How the Law Creates Natural Parents

This ties in to my last post, and you might want to start there.   That post discussed a recent case from Michigan involving a custody dispute between lesbian mothers.   The court there concluded that both women were natural parents of the child.   

Now this seems rather startling, although if you check the tag “natural parent” for this blog,  you’ll see that similar things have been tossed around in the past.   But essentially I think I have failed to properly examine the idea of natural parentage.  I want to do that here.  

It’s very tempting to say that natural parents are parents by virtue of nature itself and that law has nothing to do with it.   Indeed, that is what the name suggests.   But before making that assumption, you have to think about what it means when you say someone is a natural parent–what follows from that?  

If all it means is that the person has a genetic connection to a child, then this is just a question of labelling and there’s nothing very interesting here.   I could replace “has a genetic connection” with “is a natural parent” throughout the blog and nothing more would follow.  

But the critical thing about being a natural parent is that it does matter, it does have consequences.  In law, a natural parent is a type of legal parents.  (It is often paired with another type of legal parent–an adoptive parent.)    Thus, claiming to be a natural parent is a way to claim legal rights and responsibilities vis-a-vis a child. 

In other words, “natural parent” is a legal category and as such, “natural parent” has a legal definition.   As the Michigan case makes clear, the legal definition of “natural parent” is not simply  “a person with a genetic  connection.”

Consider the nearly universal presumption that the husband of a woman who gives birth is the legal father of the child.   He does not need to take any particular legal action to claim parenthood.  He automatically becomes a parent by virtue of the relationships described above.  Thus, he is a natural parent.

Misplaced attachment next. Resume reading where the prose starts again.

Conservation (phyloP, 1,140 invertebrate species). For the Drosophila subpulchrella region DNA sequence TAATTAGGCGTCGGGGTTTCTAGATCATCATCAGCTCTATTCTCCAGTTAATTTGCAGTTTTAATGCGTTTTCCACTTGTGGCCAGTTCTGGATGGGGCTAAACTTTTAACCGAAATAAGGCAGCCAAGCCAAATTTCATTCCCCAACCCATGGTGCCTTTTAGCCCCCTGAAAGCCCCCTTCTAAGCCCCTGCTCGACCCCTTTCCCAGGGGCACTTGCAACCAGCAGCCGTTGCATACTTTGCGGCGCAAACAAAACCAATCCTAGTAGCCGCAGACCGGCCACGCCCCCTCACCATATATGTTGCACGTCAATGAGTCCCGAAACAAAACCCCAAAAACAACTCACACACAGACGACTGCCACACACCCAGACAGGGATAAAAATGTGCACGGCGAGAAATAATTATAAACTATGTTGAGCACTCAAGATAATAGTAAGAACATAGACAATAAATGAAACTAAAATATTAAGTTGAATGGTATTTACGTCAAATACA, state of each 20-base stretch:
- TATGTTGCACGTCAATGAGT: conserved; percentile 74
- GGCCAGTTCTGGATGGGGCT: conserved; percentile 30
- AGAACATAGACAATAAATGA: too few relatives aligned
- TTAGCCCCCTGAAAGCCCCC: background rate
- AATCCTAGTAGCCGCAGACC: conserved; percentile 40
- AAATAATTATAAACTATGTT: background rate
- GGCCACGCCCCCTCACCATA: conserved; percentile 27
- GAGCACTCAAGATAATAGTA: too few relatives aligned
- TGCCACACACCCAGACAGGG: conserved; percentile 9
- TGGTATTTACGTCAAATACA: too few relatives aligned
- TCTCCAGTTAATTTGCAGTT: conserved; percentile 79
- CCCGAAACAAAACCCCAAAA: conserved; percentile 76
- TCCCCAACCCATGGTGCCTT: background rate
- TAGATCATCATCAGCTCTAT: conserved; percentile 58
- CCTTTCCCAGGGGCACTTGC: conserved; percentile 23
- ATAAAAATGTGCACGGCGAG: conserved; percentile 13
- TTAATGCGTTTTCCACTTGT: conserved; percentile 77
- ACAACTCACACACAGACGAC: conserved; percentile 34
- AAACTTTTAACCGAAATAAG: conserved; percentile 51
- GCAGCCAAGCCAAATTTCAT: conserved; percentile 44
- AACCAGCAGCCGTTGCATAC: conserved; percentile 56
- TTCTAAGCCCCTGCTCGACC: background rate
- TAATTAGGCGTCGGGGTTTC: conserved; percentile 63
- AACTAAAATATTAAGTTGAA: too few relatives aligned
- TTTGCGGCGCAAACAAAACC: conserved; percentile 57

I don’t think I’m just inventing this, by the way, although I am just seeing it in this light.  In general, I think the husband is indeed within the category of “natural parent.”  After all, he’s certainly not an adoptive parent and he is surely a parent.   By process of elimination he must be a natural parent (in the eyes of the law).   And that’s true even if he and his wife used ART so that we know for a fact he has no genetic connection to the child. 

I think you could say that a natural parent is a person who has legal rights as a parent without the necessity of court proceedings of any kind.   This contrasts with an adoptive parent, who becomes a parent only after court proceedings.   So a natural parent is a legal parent automatically, simply because of the way things are.   I can see how the term “natural parent” slips into use here–a natural parent is a parent because it is the nature of things, not because of the proclamations from a court.   But this does not mean that the law does not itself define the circumstances under which one can lay claim to this type of parentage. 

This seems a bit of a revelation to me, and perhaps it will all look different come the morning light.   But I’ll leave it here for now.  

, because I think I have not pressed hard on the question of what a natural parent is.


One response to “How the Law Creates Natural Parents

  1. I am grappling with the concept of “natural” parent now. It has always been my belief that the common definition was it meant the bio or genetic parents. However, one could make the case, as you are, that “natural” can be legally defined differently. Just as a father is presumed the “natural” father to a child born in wedlock, we also presume “natural” citizenship on all people born in the U.S.A. or its territories. We also “naturalize” citizens from other countries, which confers a legal status not otherwise assigned along with rights and responsibilities. The same could be said for “natural” parents although I want to digest this a bit more! 🙂

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